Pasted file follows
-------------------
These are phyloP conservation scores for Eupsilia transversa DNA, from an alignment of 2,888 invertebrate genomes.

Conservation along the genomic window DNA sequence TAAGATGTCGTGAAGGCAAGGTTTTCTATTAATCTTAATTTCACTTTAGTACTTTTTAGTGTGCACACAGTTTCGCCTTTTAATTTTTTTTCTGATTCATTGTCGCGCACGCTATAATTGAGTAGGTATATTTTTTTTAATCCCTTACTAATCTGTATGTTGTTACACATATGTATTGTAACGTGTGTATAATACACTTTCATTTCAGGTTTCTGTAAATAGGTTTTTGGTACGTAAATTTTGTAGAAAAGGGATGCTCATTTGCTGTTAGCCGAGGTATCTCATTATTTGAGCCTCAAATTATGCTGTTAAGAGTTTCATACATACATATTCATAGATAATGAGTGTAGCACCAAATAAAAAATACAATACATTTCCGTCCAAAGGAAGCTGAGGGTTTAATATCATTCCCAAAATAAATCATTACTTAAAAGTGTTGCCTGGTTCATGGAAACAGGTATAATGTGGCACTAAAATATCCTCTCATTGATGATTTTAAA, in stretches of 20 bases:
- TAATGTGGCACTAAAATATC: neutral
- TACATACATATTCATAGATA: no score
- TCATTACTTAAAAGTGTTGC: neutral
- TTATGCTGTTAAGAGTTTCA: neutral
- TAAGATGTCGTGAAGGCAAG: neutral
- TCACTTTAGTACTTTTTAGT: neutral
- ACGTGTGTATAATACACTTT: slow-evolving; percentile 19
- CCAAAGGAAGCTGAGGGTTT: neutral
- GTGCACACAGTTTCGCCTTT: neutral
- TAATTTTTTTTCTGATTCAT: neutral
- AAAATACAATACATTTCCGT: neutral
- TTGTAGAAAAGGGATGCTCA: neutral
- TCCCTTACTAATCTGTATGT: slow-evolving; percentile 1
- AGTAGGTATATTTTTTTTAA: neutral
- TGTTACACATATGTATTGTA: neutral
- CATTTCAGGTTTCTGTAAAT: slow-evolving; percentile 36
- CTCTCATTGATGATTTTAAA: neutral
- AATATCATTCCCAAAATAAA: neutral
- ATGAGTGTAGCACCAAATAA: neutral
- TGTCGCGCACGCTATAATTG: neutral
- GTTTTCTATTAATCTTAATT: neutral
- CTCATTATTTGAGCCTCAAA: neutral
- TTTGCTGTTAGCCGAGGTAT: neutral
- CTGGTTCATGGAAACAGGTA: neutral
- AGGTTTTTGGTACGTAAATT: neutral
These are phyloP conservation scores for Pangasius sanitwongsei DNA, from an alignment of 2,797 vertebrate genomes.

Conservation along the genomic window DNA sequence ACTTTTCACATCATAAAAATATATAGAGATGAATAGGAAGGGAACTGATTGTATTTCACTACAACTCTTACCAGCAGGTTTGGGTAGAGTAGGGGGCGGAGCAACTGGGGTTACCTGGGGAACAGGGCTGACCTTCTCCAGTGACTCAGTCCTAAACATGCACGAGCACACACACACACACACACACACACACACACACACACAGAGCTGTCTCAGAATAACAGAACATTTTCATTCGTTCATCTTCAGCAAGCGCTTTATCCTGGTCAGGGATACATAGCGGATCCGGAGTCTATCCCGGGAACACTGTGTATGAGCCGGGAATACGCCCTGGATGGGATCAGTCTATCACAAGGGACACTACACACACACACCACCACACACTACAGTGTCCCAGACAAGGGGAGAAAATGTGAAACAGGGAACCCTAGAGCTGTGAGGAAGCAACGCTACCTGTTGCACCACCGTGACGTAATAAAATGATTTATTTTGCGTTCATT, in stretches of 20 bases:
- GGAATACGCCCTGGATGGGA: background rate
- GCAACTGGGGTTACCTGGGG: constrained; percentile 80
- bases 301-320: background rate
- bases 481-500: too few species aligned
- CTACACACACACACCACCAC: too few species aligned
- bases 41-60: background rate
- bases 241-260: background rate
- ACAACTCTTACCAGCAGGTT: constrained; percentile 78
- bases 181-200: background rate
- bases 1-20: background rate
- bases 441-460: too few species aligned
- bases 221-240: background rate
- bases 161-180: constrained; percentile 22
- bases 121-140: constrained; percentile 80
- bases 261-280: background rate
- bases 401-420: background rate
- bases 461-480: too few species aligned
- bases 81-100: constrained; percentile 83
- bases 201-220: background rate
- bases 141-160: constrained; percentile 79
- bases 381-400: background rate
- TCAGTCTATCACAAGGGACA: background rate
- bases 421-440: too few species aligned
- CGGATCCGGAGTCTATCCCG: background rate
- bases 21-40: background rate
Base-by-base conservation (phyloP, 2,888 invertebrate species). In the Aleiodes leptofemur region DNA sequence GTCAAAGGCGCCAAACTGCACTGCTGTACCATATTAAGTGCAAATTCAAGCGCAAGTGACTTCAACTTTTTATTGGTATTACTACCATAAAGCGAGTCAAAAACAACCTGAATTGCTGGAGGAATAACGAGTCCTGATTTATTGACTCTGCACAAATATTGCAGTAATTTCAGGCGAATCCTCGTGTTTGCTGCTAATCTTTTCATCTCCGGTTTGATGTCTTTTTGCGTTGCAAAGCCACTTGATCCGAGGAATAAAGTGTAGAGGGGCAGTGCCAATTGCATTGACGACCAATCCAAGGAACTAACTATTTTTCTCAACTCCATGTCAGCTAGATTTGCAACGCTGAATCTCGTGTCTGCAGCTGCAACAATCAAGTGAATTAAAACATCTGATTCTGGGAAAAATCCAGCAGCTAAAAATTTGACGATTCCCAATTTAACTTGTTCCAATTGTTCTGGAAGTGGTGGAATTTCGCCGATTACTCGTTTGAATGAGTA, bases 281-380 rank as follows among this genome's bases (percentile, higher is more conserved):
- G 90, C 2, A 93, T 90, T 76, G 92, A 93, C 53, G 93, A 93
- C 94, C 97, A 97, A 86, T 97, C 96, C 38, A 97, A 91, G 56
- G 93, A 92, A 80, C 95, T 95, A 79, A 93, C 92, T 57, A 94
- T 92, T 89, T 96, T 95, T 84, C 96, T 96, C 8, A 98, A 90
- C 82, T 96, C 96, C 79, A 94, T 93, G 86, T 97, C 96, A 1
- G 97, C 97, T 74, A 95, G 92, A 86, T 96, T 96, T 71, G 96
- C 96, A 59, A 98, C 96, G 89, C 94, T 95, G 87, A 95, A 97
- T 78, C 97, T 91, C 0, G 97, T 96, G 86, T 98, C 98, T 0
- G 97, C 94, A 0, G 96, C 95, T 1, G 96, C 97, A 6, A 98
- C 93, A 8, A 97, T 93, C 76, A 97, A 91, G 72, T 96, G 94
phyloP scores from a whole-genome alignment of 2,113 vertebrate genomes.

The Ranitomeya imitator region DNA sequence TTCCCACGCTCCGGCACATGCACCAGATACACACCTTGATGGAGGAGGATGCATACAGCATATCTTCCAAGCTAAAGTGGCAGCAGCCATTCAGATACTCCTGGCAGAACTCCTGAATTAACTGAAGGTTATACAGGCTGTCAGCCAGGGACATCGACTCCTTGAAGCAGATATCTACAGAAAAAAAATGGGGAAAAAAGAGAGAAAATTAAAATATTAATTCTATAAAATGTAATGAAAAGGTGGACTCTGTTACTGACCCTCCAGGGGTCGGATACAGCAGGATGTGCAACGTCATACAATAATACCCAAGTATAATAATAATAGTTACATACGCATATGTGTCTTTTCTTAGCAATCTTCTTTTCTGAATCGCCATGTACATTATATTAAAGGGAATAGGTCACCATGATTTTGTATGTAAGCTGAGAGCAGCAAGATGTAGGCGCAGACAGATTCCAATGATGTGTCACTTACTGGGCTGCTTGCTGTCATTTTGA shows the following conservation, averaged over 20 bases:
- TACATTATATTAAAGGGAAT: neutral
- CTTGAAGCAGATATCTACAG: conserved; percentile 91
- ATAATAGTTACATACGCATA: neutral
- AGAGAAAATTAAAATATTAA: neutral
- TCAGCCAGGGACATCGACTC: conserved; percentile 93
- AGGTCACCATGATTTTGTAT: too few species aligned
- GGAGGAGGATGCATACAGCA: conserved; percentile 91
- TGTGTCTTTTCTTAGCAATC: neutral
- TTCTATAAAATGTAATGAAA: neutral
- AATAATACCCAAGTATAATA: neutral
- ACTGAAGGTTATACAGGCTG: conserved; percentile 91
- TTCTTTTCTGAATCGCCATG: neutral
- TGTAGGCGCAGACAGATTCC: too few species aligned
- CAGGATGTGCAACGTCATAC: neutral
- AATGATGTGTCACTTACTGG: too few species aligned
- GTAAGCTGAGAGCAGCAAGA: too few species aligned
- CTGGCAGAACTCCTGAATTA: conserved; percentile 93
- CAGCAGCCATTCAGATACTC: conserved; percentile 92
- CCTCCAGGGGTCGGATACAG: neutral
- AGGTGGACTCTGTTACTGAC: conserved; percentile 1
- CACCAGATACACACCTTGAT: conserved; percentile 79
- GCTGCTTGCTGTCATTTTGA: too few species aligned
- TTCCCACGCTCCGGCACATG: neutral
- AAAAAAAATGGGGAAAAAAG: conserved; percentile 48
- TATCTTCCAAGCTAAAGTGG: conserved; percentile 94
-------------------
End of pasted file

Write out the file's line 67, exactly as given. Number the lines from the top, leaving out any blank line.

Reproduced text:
The Ranitomeya imitator region DNA sequence TTCCCACGCTCCGGCACATGCACCAGATACACACCTTGATGGAGGAGGATGCATACAGCATATCTTCCAAGCTAAAGTGGCAGCAGCCATTCAGATACTCCTGGCAGAACTCCTGAATTAACTGAAGGTTATACAGGCTGTCAGCCAGGGACATCGACTCCTTGAAGCAGATATCTACAGAAAAAAAATGGGGAAAAAAGAGAGAAAATTAAAATATTAATTCTATAAAATGTAATGAAAAGGTGGACTCTGTTACTGACCCTCCAGGGGTCGGATACAGCAGGATGTGCAACGTCATACAATAATACCCAAGTATAATAATAATAGTTACATACGCATATGTGTCTTTTCTTAGCAATCTTCTTTTCTGAATCGCCATGTACATTATATTAAAGGGAATAGGTCACCATGATTTTGTATGTAAGCTGAGAGCAGCAAGATGTAGGCGCAGACAGATTCCAATGATGTGTCACTTACTGGGCTGCTTGCTGTCATTTTGA shows the following conservation, averaged over 20 bases: